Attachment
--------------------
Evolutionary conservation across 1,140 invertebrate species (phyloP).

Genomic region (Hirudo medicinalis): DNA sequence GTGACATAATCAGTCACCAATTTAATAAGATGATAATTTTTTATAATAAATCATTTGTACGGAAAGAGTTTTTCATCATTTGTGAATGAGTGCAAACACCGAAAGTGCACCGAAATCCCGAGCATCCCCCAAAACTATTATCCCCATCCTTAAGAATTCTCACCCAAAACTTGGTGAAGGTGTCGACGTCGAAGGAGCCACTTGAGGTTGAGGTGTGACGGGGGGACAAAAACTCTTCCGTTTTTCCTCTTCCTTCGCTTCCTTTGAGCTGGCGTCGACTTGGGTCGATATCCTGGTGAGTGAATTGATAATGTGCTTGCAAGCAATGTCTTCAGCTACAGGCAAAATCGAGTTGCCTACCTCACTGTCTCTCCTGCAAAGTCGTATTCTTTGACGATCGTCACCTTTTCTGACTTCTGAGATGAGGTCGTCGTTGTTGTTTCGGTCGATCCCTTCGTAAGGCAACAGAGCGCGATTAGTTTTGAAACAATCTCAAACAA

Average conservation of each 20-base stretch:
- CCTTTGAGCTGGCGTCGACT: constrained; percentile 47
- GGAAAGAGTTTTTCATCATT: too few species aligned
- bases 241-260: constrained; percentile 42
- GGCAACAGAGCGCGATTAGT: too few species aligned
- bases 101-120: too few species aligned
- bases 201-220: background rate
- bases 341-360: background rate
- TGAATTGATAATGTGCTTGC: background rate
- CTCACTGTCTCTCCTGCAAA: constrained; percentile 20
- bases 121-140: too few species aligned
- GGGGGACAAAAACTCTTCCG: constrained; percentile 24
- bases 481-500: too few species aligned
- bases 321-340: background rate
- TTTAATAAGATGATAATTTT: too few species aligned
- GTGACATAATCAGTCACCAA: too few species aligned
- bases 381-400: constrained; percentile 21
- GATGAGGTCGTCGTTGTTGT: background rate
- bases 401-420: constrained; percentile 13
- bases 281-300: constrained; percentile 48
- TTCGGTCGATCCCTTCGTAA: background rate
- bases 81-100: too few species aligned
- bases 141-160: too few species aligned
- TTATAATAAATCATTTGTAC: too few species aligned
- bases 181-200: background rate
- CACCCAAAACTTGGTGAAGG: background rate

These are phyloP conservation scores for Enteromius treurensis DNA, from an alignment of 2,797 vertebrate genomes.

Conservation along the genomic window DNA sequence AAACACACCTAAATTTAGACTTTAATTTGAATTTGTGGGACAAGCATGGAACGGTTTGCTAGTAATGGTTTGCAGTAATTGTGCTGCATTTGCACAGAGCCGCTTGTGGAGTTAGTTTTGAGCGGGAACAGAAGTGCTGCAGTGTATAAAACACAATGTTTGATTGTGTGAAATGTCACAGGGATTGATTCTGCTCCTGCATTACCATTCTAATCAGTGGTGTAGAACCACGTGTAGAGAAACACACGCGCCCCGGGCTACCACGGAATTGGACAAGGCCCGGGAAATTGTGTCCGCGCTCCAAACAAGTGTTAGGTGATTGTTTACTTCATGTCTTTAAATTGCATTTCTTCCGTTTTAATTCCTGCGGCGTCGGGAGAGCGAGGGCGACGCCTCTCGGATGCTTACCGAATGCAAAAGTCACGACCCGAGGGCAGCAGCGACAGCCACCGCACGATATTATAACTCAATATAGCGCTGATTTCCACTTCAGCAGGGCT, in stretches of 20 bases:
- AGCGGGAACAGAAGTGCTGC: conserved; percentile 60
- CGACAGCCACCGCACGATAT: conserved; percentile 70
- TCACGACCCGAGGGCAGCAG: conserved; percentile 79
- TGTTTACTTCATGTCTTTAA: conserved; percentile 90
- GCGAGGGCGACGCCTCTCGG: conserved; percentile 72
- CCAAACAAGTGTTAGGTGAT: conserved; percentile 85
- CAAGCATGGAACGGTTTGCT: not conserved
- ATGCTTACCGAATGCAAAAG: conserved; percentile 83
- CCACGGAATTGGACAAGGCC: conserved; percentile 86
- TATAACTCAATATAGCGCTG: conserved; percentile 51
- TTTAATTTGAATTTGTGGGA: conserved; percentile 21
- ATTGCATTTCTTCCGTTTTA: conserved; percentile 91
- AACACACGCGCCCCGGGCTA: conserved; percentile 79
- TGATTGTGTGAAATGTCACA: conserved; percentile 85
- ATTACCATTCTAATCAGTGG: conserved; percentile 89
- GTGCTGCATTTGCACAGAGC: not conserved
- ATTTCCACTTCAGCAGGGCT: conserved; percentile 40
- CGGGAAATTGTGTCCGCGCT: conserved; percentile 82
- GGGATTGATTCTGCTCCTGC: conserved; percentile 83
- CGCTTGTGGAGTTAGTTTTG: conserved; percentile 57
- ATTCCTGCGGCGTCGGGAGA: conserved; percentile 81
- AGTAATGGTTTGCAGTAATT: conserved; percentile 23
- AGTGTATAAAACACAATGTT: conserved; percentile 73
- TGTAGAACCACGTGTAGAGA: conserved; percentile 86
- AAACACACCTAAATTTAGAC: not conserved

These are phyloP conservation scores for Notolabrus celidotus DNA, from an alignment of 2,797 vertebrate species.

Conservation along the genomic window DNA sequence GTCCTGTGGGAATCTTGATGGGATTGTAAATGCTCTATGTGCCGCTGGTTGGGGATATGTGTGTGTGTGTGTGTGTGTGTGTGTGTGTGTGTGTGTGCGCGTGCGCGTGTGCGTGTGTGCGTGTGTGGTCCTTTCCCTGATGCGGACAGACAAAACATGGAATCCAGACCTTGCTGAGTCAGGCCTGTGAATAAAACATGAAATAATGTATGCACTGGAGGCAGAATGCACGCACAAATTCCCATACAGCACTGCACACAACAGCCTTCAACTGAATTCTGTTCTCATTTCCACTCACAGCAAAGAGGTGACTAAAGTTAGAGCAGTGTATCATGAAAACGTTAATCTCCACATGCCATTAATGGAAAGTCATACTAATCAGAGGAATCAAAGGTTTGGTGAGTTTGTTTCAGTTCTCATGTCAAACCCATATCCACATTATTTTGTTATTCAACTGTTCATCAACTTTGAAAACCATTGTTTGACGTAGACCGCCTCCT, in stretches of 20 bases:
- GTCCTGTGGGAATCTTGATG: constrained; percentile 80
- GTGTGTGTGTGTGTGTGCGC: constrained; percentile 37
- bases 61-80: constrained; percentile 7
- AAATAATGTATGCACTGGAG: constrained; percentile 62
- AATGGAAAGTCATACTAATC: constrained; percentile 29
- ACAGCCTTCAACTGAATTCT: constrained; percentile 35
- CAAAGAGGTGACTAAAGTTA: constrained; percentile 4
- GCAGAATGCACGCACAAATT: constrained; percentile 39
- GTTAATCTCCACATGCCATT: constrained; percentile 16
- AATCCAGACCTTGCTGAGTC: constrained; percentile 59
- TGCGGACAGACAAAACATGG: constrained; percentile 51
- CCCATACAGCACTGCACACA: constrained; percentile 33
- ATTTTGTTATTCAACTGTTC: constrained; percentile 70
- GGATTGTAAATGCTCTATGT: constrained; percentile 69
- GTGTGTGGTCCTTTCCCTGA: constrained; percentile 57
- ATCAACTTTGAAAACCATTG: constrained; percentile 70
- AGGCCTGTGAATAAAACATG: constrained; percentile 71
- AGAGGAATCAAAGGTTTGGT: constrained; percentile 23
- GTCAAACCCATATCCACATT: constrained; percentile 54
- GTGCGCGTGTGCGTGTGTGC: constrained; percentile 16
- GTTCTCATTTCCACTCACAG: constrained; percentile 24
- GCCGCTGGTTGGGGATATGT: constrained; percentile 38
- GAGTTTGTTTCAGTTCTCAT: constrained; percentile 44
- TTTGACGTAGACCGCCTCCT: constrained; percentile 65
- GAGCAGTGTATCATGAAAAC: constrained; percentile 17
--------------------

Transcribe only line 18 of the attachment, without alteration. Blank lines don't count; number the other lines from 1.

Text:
- GTGACATAATCAGTCACCAA: too few species aligned